My boss is losing it: How do I overcome this?

Question: “My supervisor has memory lapses from time to time. He will give me only partial instructions and then get angry that I did not do things that he forgot to tell me. He really thinks that he didn’t forget. How do I handle this?” — Anonymous


I have a pad and pen ready whenever by bosses come to me with a project. I list what they want me to do and when they are finished I read it back to them. Once in awhile they might say ” oh yes, also……

Hope this helps.

Ask him to put instructions in an email so that you can add to your calendar so that “you” won’t forget. That way you have a written record.

I was rowing the same boat this past year. I “brainstormed” with my boss on what we both thought might help me remember what she told me to do, thus be more of a support. We came up with the idea of her emailing me so I would have something to refer to, in case I forgot or wanted to be certain I had completed everything. It didn’t take her long to realize that it was her memory that was failing and not mine when the completed tasks matched her email requests. She retired.

The suggestion about taking notes and summarizing back is excellent. It is beneficial to do this with all people you interact with, not just your supervisor.

If this is not an every day occurrence AND the anger is not abusive AND once he vents he moves on and it is over, I offer you the wise advice my father gave me when I started working with him in a management position, sexist as it may be (remember, it did come from a man!):

Men need a way out in order to save face. When backed into a corner, they will fight and make things difficult. When they have “a way out” (such as blaming you), it allows them to move on without harboring continued ill will. In fact, once face is saved, the incident will usually be forgotten by the male ego and your bond will be strengthened.

This also works to some extent with women, but not quite as well as it does with men. 🙂

This happens often with those executives who seem to have a lot on their plate (minds). I find it helpful to say, “Now you’ve asked me to…” repeating quickly their instructions. Once they hear what you’ve heard, they often add to their instructions or clarify. This isn’t always fail-proof, however. So I won’t forget to do anything I’m asked to do, I task everything in Outlook. That way I can see when the assignment was given and where I am in the process. I document steps along the way. With conference calls, I can quickly tell whose court the process is in.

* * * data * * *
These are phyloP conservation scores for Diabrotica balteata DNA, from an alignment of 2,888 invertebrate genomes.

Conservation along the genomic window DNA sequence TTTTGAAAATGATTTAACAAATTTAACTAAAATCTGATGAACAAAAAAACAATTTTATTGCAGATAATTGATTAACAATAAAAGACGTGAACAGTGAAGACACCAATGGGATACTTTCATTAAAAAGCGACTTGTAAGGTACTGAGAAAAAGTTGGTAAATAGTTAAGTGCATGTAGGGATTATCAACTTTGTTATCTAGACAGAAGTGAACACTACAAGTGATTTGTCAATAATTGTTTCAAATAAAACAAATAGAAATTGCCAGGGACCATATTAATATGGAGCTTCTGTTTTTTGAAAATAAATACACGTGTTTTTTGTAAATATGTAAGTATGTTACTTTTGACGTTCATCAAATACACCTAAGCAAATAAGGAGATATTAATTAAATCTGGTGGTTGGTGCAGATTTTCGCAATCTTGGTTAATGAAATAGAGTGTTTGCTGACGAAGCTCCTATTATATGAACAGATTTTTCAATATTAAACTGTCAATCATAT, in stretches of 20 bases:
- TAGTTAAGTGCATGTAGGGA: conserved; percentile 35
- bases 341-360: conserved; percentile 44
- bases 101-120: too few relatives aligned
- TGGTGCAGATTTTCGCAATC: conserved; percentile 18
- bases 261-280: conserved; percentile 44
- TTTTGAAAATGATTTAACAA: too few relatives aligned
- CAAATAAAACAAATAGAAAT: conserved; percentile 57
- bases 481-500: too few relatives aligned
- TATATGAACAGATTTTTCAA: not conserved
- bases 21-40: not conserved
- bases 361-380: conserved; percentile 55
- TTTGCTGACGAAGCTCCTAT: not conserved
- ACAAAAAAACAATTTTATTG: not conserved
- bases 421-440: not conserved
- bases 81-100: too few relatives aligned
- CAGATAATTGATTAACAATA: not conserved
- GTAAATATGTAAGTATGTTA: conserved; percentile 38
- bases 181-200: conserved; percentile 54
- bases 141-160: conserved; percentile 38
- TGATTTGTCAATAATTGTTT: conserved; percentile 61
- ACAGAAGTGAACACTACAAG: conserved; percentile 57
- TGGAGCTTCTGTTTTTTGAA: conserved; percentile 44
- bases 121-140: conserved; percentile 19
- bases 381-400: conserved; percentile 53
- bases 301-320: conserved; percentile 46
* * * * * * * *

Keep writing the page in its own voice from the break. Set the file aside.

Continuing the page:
There are a few strategies to use when dealing with an difficult boss.

Make sure you are accurate and always document. Presenting facts is a great way to circumvent the emotional thought process that often goes on between boss and employee. Documentation has been made easier with e-mail because it gives you a clear trail of instructions and responses.

Hack again?!

Whenever anyone ask me anything I bring out the pad and paper. I write everything said then I repeat it back to them. Many times they will say no I actually need this and also that. I think the email ideal is also good but not everyone is around a computer and old fashion pen and pad you can carry with you where ever.

Is the memory problem affecting your boss’s performance, or just his interaction with you? There may be a bigger issue here if your boss is slipping up on the job. A few years ago I worked for an older man whose developed memory problems. As his assistant, I covered for him many times. Eventually management recognized his problem and let him go. You may want to consider how your boss’s memory problem may impact your career.

Forget him & move on

I worked for someone who took his wrath out on me for YEARS. New boss is soooo much more pleasant. Whether your boss has a medical excuse, is doing drugs or is just plain ANGRY, it would be healthier for YOU to find a more hospitable work environment

Taking notes & reading back is a good start. I also show my notoriously forgetful boss a “prototype” of whatever project I’ve been assigned before producing a finalized version. An example is showing the boss his travel itineraries, but without having finalized transactions. This gives him the opportunity to remember that he needs a rental car or wants an aisle seat – information he did not give you the first time. This is especially usefull when being asked to work on a project that will ultimately involve many parts or copies.

I actually encounter this pretty frequently as well. In my office I personally support 6 executives – so you can imagine how many times I get those types of questions. My resolution? Once they give me an assignment/request, I email it back to them… just one that says – okay – you’ve asked me to do this project, these are the things you expect, this is the deadline, etc., (basically just recapping all the instructions I was given). I always end this email with my saving tag line… “I want to make sure this project is completed properly & in a timely manner – so if anything is missing from your original instructions here, please let me know right away.” Then when I do get that question – the first thing is pull up the email string & go through what I sent them… as long as I’ve hit all the points and never received further instruction from them – I’m covered quite well.